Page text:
I have a silver 1920-1922 Holton Clarke Model extended cornet, but, it does NOT have a shepherds crook. It is in the original case, but, it is the simplistic case that was not meant for the carrying of the accessory slides.I have other horns that I enjoy more, thus, if you want mine it will cost you $250.00 plus shipping. The horn has a small dent in the crook of the bell and, is otherwise nearly pristine. The case looks nearly showroom new.
    BTW, this price is NOT open to negotiation.

    OLDLOU>>
     
  8. ecarroll

    ecarroll Artist in Residence Staff Member

    2,212
    8
    Jul 13, 2005
    NY/CA
    Tom,

    What can you tell me about the Holton (Chicago) Couturier model cornet? I remember a nice piece about the cornetist in the ITG Journal once, but know little about the horn that I have (my uncle's oddly, as my family doesn't have a musical past otherwise).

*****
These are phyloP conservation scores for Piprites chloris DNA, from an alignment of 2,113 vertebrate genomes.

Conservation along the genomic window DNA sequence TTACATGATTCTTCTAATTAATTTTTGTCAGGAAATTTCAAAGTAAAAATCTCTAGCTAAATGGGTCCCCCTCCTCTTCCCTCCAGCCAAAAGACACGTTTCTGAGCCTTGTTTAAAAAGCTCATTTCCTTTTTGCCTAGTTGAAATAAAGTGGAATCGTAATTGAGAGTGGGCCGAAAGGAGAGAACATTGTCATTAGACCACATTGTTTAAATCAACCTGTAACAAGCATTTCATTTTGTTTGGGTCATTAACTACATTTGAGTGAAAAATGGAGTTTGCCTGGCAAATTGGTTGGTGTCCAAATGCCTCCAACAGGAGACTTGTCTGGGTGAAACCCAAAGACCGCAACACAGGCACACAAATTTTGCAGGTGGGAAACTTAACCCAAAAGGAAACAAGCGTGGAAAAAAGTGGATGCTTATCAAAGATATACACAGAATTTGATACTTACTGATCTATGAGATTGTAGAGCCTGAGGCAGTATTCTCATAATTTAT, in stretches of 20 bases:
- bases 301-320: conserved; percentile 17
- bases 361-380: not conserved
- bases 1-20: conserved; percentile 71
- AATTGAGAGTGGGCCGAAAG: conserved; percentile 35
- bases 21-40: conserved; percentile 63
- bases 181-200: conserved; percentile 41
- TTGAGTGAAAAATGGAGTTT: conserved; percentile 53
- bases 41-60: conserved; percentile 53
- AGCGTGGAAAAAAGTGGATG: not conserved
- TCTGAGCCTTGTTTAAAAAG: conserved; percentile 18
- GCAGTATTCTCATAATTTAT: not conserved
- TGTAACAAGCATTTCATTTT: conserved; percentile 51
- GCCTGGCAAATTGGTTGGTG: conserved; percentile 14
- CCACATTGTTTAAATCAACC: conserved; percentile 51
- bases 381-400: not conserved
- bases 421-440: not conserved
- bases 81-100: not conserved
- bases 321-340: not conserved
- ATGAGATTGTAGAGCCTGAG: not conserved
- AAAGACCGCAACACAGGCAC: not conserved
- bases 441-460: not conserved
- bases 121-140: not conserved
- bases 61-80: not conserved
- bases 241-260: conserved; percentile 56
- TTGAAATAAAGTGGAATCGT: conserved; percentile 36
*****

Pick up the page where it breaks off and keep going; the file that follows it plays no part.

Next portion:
Thanks in advance,
    EC
     
  9. tom turner

    tom turner Mezzo Forte User

    779
    11
    Oct 25, 2003
    Georgia, USA
    Hi Ed,

    I once had a Chicago-made H-C, and I'm familiar with the "New Proportion" of the same era . . . but not the Couturier model, unless the "The Proportion" WAS the Couturier model.

    Several makers seem to have made a Couturier model, so I'm not surprised that Holton would make a continuous conical bore too. Like Mr. Clarke, Ernst Couturier was a great soloist who also had horns named for him. Couturier's unique cornet design though was quite something to look at!

    I'll try to check with some of my collector-friends and see what I can come up with. Give me a couple of days.

    Warmest regards,

    Tom Turner
     
  10. tom turner

    tom turner Mezzo Forte User

    779
    11
    Oct 25, 2003
    Georgia, USA
    Hi again Ed,

    I've found this photo of a Holton Couturier model. Frankly, it looks like a "New Proportion," so it may indeed be the same. This model also looks like a Holton-Clarke model of the same era, just with a different bell. Surely there must be other changes too, for this horn looks nothing like other Couturier models I've seen before!

    http://www.cornetsite.nl/index_bestanden/BbCornetsH.htm

    I'll do some digging!

    Tom